So I created Lucy Beaumont and Dante Tybalt. Both of these characters were intended to be bisexual to follow the format Torchwood had laid out but I realised that it would then be too easy for both of them to slip into a heterosexual relationship. Dante, being a vampire, will always feed on both males and females. It's part of his survival instinct. He needs blood and he'll get it wherever he can, so naturally Lucy went from being bisexual to being a lesbian. Her best friend is Peter but they wouldn't spend their time checking girls out and making rude jokes. They act as normal friends and Lucy would be in a full time relationship- even though her status as a commitment-phobe would prevent her from admitting this, despite the constant reminders that she has been in a relationship for three months without seeing anyone else. 'So you share your streaming services? Yeah because that's not being in a committed relationship' Peter teases her at one point in the novel.

Why do I feel so strongly about this subject? Because it needs addressing. Now some will argue and say that it's all just about being "politically correct" or "forcing the gay agenda" on the public, as proven by some of the comments I saw when The Vampire Diaries announced it would feature two lesbian characters in the seventh season, but it's not. This is 2015. Gay marriage is now legal in Ireland and all of America! This isn't about being politically correct, its about portraying life. Homosexuality isn't going anywhere, no matter how many people cry out against it. 

This isn't just about including homosexual characters. "Whitewashing" isn't a phrase I like to use, but it is a problem. The trailer for Pan sparked some conversations about the topic after it was revealed that Tiger Lily, the Native American Princess, would be played by Rooney Mara, a white actress. There might be a in-movie explanation on why this is (since it is in no way following the canon of J.M Barrie's original works) but from an outside perspective it is a blatant case of giving a non-white role to a white actor. Marvel recently tackled this by introducing Miles Morales, a half black-half latino character, as the new Ultimate Spider-Man. You can imagine how well that went down. I would like to stress that, although I was no happy about Peter being killed off and replaced, that it was not due to Miles' race. I would have been annoyed no matter how would have taken up the mantle, just like people were with Ben Reilly in the infamous Clone Saga. Some even used that argument for the backlash, but despite this there were a number of racist remarks about Miles and there really shouldn't have been. Accusations of "trying to be politically correct" were thrown about once again. It's funny how people like to throw that around nowadays. There was even more outrage when it was announced that Marvel was considering making Miles gay later down the line (this has yet to happen and was in a relationship with a girl called Katie).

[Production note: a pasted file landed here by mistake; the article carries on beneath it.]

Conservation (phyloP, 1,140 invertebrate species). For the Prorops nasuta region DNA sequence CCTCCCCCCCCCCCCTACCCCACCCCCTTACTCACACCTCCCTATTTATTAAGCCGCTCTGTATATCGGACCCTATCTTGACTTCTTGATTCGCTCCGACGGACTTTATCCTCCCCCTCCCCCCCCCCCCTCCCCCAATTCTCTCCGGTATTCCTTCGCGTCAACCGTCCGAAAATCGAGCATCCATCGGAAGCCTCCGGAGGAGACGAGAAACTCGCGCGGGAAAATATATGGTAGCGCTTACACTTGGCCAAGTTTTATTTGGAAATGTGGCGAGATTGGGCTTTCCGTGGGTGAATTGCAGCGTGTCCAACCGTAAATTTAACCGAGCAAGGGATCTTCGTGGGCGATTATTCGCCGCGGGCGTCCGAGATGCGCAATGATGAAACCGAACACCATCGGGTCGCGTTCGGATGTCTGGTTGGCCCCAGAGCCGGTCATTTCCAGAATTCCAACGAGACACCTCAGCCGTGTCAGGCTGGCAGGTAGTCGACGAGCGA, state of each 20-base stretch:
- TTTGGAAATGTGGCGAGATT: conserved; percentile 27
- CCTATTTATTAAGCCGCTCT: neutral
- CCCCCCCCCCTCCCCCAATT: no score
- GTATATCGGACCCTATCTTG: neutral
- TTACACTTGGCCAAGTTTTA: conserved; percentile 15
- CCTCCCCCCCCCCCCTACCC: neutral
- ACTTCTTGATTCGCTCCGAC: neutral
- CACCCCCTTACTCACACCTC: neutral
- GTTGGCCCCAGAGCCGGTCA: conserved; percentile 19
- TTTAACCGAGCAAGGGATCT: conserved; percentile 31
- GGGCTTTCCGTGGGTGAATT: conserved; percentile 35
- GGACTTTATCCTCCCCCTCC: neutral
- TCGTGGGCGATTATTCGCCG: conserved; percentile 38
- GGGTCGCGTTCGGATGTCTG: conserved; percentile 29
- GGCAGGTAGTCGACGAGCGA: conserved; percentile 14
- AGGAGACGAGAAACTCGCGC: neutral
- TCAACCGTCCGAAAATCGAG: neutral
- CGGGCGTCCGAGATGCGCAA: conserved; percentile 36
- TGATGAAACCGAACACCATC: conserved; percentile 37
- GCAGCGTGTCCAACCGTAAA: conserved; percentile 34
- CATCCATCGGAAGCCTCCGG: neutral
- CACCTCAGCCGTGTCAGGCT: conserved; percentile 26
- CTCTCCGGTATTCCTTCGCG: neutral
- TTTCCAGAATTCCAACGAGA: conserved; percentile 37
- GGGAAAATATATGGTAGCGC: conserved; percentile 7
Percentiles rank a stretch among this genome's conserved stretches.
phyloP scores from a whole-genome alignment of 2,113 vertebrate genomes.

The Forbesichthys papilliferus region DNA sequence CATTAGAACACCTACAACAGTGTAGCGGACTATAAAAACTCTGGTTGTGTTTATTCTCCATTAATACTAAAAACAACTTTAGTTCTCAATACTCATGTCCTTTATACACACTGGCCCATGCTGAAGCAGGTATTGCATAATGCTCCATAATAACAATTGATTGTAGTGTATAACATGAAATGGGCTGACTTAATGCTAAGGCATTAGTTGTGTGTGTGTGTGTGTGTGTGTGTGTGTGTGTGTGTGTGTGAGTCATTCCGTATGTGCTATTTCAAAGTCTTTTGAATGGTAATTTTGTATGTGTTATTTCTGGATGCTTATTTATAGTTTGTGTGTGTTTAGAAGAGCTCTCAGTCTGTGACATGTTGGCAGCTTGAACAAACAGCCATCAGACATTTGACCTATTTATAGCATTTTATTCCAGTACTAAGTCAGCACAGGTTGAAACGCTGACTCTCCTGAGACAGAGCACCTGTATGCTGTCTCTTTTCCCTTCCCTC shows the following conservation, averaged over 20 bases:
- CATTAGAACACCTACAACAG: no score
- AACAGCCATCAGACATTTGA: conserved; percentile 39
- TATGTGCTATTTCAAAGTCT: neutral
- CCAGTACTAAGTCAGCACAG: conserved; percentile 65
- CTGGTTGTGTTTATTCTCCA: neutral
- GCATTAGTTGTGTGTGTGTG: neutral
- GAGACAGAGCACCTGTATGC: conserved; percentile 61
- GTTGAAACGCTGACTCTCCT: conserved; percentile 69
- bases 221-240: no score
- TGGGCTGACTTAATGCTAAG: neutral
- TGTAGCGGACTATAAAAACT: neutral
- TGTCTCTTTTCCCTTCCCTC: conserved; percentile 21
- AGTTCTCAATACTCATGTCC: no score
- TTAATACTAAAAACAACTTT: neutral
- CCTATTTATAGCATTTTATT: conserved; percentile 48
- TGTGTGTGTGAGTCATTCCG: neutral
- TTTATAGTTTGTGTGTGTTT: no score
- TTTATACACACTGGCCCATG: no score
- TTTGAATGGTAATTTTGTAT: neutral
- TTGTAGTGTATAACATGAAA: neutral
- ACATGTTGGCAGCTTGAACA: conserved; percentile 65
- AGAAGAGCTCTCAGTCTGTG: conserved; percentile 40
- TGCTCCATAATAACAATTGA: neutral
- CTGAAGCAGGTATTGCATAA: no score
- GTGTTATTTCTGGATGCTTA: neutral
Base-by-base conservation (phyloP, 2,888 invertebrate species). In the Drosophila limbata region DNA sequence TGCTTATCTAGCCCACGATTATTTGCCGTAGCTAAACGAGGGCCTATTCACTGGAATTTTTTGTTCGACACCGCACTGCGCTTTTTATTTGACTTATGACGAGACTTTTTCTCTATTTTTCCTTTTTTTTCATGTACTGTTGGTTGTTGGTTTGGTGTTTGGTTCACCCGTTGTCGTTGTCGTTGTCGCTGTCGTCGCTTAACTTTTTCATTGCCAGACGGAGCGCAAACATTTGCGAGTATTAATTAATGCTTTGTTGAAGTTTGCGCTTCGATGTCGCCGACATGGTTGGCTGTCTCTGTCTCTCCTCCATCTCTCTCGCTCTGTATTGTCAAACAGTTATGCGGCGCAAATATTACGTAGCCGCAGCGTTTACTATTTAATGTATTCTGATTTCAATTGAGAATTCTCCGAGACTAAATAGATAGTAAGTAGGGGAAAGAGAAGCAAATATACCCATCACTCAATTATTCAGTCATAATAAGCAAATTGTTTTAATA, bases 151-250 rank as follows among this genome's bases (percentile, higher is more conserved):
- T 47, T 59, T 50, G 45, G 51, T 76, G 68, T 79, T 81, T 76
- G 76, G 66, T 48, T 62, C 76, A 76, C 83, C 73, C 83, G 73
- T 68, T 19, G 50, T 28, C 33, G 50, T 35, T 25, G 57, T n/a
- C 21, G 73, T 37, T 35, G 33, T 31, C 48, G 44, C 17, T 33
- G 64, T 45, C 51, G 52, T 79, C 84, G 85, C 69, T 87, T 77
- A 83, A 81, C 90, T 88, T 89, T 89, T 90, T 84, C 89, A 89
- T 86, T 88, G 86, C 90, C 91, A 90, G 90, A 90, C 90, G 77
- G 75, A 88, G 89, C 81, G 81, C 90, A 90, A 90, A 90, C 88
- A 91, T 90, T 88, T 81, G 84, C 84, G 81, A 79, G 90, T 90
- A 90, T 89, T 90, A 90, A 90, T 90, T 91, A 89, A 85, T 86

So not only was I determined not to have a cast that would follow the "token" trend but I would also include multiple characters of different ethnicities throughout the series because that's what we need. We need stories that don't focus on just heterosexual white characters. We need stories that push boundaries.

To put it bluntly, we need diverse books.